Santa Rosa’s West End Farmers Market won’t open in 2019
A Santa Rosa farmers market will take a year off from operating at Railroad Square on Sundays, citing a range of concerns for the drop in business that led up to the suspension.
Low turnout prompted the organizers of the West End Farmers Market to cancel it for 2019, said Allen Thomas, president of the farmers market’s board.
He said that decline has coincided with a decrease in the number of vendors, with only five or six remaining at the close of the market’s 2018 season.
“If there were more people going to the market, the vendors would stay,” Thomas said. “Without vendors, it’s really hard to have a market.”
The West End Farmers Market opened near the DeTurk Round Barn at Harvest Park on Donahue Street in 2013. It moved to Railroad Square’s Depot Park in 2016.
As for factors affecting turnout at the market, Thomas pointed to changing consumer habits, particularly among younger people; the loss of a major vendor who is still recovering from the October 2017 fires; the absence of early morning weekend SMART service to bring tourists north; and drug and substance abuse by homeless people at Railroad Square.
The main reason, in his mind, is that younger people are less inclined to buy produce at a farmers market. Thomas also points to the plight of Leisen’s Brigeway Farms, a venture by Corrie and Janet Leisen that was one of the farmers market’s most prominent vendors.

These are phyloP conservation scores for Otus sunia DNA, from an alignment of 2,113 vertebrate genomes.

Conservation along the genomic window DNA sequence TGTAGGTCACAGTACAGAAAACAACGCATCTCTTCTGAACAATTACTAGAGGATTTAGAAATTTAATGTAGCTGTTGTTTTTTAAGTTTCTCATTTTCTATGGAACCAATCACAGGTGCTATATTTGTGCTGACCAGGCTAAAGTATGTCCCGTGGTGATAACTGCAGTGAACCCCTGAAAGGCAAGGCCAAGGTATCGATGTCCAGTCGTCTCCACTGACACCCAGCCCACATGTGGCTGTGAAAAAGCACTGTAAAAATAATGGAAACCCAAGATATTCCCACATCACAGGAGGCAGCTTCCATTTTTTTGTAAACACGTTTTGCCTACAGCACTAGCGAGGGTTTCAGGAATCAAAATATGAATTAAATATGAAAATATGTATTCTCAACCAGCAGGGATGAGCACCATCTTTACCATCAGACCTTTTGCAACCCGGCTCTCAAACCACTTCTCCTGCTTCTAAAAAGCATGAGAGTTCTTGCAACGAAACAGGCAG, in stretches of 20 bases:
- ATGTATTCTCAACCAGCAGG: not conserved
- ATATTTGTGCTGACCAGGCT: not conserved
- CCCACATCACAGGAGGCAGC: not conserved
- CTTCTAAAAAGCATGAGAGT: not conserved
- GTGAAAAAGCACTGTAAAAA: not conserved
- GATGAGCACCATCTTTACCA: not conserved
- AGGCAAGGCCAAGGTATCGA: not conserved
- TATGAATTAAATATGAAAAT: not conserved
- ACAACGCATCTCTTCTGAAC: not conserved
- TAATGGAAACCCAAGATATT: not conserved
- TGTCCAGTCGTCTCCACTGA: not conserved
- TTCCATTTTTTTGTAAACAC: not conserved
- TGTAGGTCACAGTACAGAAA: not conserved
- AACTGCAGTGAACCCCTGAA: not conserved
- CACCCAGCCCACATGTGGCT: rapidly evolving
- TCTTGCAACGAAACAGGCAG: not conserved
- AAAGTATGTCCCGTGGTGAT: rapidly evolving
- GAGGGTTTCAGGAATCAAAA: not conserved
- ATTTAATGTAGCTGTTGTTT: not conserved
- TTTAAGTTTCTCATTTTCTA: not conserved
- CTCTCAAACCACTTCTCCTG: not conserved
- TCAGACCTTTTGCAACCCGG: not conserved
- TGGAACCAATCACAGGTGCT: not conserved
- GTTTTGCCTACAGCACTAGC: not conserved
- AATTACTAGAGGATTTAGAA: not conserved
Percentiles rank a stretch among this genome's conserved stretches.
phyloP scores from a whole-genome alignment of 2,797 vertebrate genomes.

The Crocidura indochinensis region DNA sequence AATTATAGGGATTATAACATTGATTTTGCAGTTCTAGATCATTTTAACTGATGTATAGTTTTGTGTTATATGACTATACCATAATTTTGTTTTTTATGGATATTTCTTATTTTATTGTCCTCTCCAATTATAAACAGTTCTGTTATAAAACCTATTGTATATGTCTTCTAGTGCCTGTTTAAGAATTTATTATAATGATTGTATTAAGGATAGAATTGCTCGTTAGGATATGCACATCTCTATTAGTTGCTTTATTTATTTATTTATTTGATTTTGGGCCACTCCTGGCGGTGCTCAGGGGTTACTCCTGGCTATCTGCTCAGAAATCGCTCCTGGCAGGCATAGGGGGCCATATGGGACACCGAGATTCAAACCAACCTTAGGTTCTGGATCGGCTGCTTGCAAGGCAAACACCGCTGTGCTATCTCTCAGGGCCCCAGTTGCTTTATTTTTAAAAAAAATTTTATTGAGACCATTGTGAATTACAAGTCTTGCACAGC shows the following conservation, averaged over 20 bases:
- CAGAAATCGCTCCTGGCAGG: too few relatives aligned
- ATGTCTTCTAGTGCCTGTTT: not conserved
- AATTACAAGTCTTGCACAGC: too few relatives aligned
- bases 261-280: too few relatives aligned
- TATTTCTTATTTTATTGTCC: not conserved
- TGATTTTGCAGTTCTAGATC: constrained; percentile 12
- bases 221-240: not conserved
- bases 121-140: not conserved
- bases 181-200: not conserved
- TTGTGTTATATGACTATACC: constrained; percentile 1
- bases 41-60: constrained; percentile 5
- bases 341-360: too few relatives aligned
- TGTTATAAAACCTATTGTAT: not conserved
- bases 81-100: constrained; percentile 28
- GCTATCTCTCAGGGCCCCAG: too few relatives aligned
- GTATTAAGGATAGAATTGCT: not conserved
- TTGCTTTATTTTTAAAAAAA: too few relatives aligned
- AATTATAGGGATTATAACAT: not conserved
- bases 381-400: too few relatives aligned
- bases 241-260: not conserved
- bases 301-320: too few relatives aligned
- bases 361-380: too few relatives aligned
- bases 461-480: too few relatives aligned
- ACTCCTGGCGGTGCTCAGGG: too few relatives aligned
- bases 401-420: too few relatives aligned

The two former dental practitioners’ agricultural enterprise was hit hard by the 2017 fires, which also destroyed their home on Wikiup Bridge Way. Though the couple has a few hundred olive and fig trees that survive, they’ll be scaling back their vegetable growing, Janet Leisen said.
“I don’t think we’re going to do farmers markets anymore,” she said. “We’re in our 60s and we were working huge hours. It’s physically taxing to do all the loading.”
Both she and Thomas pointed to Santa Rosa’s homeless population as at least part of the problem.
Leisen recalled how Railroad Square would smell like urine when she and her husband would set up their stand.
Thomas said it was difficult to “maintain a safe environment” on the square, though neither laid blame for the market’s troubles squarely on the shoulders of the homeless.
“Maybe it’s because you don’t have farmers, or maybe it’s because you have somebody passed out on the lawn,” Thomas said.
Service providers operating near Railroad Square include St. Vincent de Paul of Sonoma County at 610 Wilson St. and Redwood Gospel Mission at 101 Sixth St., while Catholic Charities of Santa Rosa provides services on Morgan and A streets a short walk away on the other side of Highway 101.
Santa Rosa City Councilman Chris Rogers acknowledged that homelessness was a “huge issue” in the city and noted that it affected all of Santa Rosa, not just the west end. He said he appreciated the farmers market’s presence in the area and was encouraged by Thomas’ plan to only put it on hiatus for a year instead of canceling it outright.
“I think it’s going to be a void that the neighbors are going to miss,” Rogers said.
You can reach Staff Writer Will Schmitt at 707-521-5207 or email@example.com. On Twitter @wsreports.